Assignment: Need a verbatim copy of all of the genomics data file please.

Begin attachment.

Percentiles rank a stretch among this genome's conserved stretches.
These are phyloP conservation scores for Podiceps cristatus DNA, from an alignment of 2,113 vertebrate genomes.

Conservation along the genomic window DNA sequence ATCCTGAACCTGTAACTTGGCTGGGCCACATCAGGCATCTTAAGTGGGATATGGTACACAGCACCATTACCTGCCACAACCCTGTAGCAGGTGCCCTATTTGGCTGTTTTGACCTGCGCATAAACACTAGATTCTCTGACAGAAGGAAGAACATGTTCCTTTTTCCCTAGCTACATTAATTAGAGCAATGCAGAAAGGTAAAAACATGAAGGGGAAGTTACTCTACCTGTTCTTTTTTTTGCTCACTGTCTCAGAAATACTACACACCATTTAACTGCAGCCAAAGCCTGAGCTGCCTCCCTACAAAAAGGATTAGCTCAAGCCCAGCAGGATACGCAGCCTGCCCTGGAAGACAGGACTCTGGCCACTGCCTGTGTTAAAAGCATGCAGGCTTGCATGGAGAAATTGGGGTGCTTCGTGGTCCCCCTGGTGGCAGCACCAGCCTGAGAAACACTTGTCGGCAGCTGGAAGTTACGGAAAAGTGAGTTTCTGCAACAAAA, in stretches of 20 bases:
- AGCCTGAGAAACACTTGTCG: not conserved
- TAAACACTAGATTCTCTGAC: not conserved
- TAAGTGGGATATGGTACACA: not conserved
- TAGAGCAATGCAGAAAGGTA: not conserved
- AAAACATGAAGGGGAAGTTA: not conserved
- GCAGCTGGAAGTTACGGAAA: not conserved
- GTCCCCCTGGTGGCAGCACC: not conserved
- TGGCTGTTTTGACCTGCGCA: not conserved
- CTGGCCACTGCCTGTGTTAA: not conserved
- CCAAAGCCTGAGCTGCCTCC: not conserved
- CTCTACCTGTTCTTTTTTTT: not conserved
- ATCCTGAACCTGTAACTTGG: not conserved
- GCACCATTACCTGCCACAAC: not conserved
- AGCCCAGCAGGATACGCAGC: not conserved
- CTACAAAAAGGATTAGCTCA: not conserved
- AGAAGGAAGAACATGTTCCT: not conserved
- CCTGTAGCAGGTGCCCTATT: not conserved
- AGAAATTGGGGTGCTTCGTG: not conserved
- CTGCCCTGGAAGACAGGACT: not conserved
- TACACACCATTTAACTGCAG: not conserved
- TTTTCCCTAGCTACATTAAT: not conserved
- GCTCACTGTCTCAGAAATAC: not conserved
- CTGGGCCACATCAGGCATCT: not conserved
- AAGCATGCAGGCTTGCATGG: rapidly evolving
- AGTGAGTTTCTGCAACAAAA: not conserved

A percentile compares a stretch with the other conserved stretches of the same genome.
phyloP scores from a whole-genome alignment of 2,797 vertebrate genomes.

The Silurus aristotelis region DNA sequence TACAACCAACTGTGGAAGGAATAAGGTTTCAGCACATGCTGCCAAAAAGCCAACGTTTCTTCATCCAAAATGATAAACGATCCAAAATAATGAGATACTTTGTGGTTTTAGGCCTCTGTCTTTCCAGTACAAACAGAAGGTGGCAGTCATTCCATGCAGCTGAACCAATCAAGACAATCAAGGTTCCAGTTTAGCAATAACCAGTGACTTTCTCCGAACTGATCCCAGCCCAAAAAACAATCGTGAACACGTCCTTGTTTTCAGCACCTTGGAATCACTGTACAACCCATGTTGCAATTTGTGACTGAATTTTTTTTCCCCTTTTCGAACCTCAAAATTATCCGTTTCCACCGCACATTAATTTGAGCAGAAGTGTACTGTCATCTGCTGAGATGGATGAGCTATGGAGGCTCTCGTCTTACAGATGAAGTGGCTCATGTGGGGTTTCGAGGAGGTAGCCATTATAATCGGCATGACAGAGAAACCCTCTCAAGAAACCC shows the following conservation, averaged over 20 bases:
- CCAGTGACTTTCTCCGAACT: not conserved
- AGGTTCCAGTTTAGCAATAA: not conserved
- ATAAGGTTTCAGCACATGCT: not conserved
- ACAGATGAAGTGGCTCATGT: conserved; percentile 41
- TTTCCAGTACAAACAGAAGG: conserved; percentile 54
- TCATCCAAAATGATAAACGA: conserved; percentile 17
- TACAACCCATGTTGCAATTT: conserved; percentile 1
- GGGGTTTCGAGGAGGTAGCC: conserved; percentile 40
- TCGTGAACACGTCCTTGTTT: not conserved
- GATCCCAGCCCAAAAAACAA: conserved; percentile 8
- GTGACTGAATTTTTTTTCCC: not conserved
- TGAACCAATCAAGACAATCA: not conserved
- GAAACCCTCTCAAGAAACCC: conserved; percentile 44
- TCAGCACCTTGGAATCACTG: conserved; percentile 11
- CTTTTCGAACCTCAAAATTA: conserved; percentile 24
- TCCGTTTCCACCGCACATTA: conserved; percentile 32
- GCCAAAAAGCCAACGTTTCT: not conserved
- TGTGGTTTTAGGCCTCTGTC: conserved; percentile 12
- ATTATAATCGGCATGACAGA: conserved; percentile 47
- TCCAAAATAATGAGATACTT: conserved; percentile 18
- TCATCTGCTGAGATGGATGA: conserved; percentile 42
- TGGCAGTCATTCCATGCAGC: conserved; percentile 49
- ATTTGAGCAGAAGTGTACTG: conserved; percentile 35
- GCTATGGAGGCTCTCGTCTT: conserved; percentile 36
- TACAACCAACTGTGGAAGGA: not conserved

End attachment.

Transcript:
Percentiles rank a stretch among this genome's conserved stretches.
These are phyloP conservation scores for Podiceps cristatus DNA, from an alignment of 2,113 vertebrate genomes.

Conservation along the genomic window DNA sequence ATCCTGAACCTGTAACTTGGCTGGGCCACATCAGGCATCTTAAGTGGGATATGGTACACAGCACCATTACCTGCCACAACCCTGTAGCAGGTGCCCTATTTGGCTGTTTTGACCTGCGCATAAACACTAGATTCTCTGACAGAAGGAAGAACATGTTCCTTTTTCCCTAGCTACATTAATTAGAGCAATGCAGAAAGGTAAAAACATGAAGGGGAAGTTACTCTACCTGTTCTTTTTTTTGCTCACTGTCTCAGAAATACTACACACCATTTAACTGCAGCCAAAGCCTGAGCTGCCTCCCTACAAAAAGGATTAGCTCAAGCCCAGCAGGATACGCAGCCTGCCCTGGAAGACAGGACTCTGGCCACTGCCTGTGTTAAAAGCATGCAGGCTTGCATGGAGAAATTGGGGTGCTTCGTGGTCCCCCTGGTGGCAGCACCAGCCTGAGAAACACTTGTCGGCAGCTGGAAGTTACGGAAAAGTGAGTTTCTGCAACAAAA, in stretches of 20 bases:
- AGCCTGAGAAACACTTGTCG: not conserved
- TAAACACTAGATTCTCTGAC: not conserved
- TAAGTGGGATATGGTACACA: not conserved
- TAGAGCAATGCAGAAAGGTA: not conserved
- AAAACATGAAGGGGAAGTTA: not conserved
- GCAGCTGGAAGTTACGGAAA: not conserved
- GTCCCCCTGGTGGCAGCACC: not conserved
- TGGCTGTTTTGACCTGCGCA: not conserved
- CTGGCCACTGCCTGTGTTAA: not conserved
- CCAAAGCCTGAGCTGCCTCC: not conserved
- CTCTACCTGTTCTTTTTTTT: not conserved
- ATCCTGAACCTGTAACTTGG: not conserved
- GCACCATTACCTGCCACAAC: not conserved
- AGCCCAGCAGGATACGCAGC: not conserved
- CTACAAAAAGGATTAGCTCA: not conserved
- AGAAGGAAGAACATGTTCCT: not conserved
- CCTGTAGCAGGTGCCCTATT: not conserved
- AGAAATTGGGGTGCTTCGTG: not conserved
- CTGCCCTGGAAGACAGGACT: not conserved
- TACACACCATTTAACTGCAG: not conserved
- TTTTCCCTAGCTACATTAAT: not conserved
- GCTCACTGTCTCAGAAATAC: not conserved
- CTGGGCCACATCAGGCATCT: not conserved
- AAGCATGCAGGCTTGCATGG: rapidly evolving
- AGTGAGTTTCTGCAACAAAA: not conserved

A percentile compares a stretch with the other conserved stretches of the same genome.
phyloP scores from a whole-genome alignment of 2,797 vertebrate genomes.

The Silurus aristotelis region DNA sequence TACAACCAACTGTGGAAGGAATAAGGTTTCAGCACATGCTGCCAAAAAGCCAACGTTTCTTCATCCAAAATGATAAACGATCCAAAATAATGAGATACTTTGTGGTTTTAGGCCTCTGTCTTTCCAGTACAAACAGAAGGTGGCAGTCATTCCATGCAGCTGAACCAATCAAGACAATCAAGGTTCCAGTTTAGCAATAACCAGTGACTTTCTCCGAACTGATCCCAGCCCAAAAAACAATCGTGAACACGTCCTTGTTTTCAGCACCTTGGAATCACTGTACAACCCATGTTGCAATTTGTGACTGAATTTTTTTTCCCCTTTTCGAACCTCAAAATTATCCGTTTCCACCGCACATTAATTTGAGCAGAAGTGTACTGTCATCTGCTGAGATGGATGAGCTATGGAGGCTCTCGTCTTACAGATGAAGTGGCTCATGTGGGGTTTCGAGGAGGTAGCCATTATAATCGGCATGACAGAGAAACCCTCTCAAGAAACCC shows the following conservation, averaged over 20 bases:
- CCAGTGACTTTCTCCGAACT: not conserved
- AGGTTCCAGTTTAGCAATAA: not conserved
- ATAAGGTTTCAGCACATGCT: not conserved
- ACAGATGAAGTGGCTCATGT: conserved; percentile 41
- TTTCCAGTACAAACAGAAGG: conserved; percentile 54
- TCATCCAAAATGATAAACGA: conserved; percentile 17
- TACAACCCATGTTGCAATTT: conserved; percentile 1
- GGGGTTTCGAGGAGGTAGCC: conserved; percentile 40
- TCGTGAACACGTCCTTGTTT: not conserved
- GATCCCAGCCCAAAAAACAA: conserved; percentile 8
- GTGACTGAATTTTTTTTCCC: not conserved
- TGAACCAATCAAGACAATCA: not conserved
- GAAACCCTCTCAAGAAACCC: conserved; percentile 44
- TCAGCACCTTGGAATCACTG: conserved; percentile 11
- CTTTTCGAACCTCAAAATTA: conserved; percentile 24
- TCCGTTTCCACCGCACATTA: conserved; percentile 32
- GCCAAAAAGCCAACGTTTCT: not conserved
- TGTGGTTTTAGGCCTCTGTC: conserved; percentile 12
- ATTATAATCGGCATGACAGA: conserved; percentile 47
- TCCAAAATAATGAGATACTT: conserved; percentile 18
- TCATCTGCTGAGATGGATGA: conserved; percentile 42
- TGGCAGTCATTCCATGCAGC: conserved; percentile 49
- ATTTGAGCAGAAGTGTACTG: conserved; percentile 35
- GCTATGGAGGCTCTCGTCTT: conserved; percentile 36
- TACAACCAACTGTGGAAGGA: not conserved